Frontline Communities Key to Ending Racism and Dealing with Climate Crisis
June 15, 2020
In response to national and local events regarding racism and police brutality, Rhode Island environmental groups are paying increased attention to frontline communities and issues of race and equality.
At the start of the June 9 meeting of the Rhode Island Executive Climate Change Coordinating Council (EC4), chairwoman Janet Coit acknowledged “the pain and anger around George Floyd’s murder and so many others before that and the work that’s being done to listen, learn, and improve this nation by addressing and learning about systemic racism.”
Coit drew a connection between racism, the coronavirus pandemic, and the climate crisis.
Coit, who heads the Department of Environmental Management, said as long as she remains EC4 chair she will “make sure that we are looking at equity issues and learning from the disruption and changes during this pandemic as we approach the crisis and the long-term challenges of climate change and look to move forward in a way that’s sustainable, cleaner, where we have all communities engaged in benefiting from our work.”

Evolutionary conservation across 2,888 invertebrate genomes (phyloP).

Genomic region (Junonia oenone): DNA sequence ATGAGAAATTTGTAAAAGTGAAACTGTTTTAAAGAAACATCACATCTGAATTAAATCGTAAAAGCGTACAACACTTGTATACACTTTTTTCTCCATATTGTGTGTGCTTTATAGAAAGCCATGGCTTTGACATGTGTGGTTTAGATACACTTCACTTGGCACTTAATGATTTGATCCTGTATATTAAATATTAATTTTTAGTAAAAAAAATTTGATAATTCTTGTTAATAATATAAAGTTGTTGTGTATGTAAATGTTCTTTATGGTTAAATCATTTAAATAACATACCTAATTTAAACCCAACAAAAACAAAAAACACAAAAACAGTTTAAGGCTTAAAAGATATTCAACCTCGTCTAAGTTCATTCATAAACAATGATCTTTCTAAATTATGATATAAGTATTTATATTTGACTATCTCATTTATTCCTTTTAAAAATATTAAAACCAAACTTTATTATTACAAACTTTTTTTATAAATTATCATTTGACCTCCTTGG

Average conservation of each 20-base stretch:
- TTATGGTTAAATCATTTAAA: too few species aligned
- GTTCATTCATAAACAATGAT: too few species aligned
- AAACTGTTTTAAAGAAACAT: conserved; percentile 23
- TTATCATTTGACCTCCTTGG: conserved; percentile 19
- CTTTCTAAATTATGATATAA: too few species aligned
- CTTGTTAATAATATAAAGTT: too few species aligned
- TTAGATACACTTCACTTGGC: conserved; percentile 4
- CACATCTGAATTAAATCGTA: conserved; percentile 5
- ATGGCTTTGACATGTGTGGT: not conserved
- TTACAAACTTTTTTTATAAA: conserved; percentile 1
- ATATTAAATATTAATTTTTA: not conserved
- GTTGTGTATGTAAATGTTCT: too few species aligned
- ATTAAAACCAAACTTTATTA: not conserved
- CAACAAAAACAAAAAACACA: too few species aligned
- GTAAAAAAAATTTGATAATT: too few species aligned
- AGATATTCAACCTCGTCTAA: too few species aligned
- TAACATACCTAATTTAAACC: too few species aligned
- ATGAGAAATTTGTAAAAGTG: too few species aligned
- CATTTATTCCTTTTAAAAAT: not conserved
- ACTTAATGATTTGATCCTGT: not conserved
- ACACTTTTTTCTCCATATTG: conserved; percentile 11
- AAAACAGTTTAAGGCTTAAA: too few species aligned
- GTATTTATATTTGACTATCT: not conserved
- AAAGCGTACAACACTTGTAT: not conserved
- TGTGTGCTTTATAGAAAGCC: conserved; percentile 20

A racial contrast between Rhode Island’s environmental groups and frontline communities was brought to the meeting’s fore in a presentation of Providence’s Climate Justice Plan.
Leah Bamberger, the city’s director of sustainability, and Court King, climate justice policy associate in the Office of Sustainability, spoke about the connection between the exploitation of natural resources during the Industrial Revolution, its connection to the slave trade in Rhode Island, and to the exploitation of black and brown people all over the world.
Issues such as the climate crisis, public health, and racism, they explained, are layered in society and rooted around the same exploitation.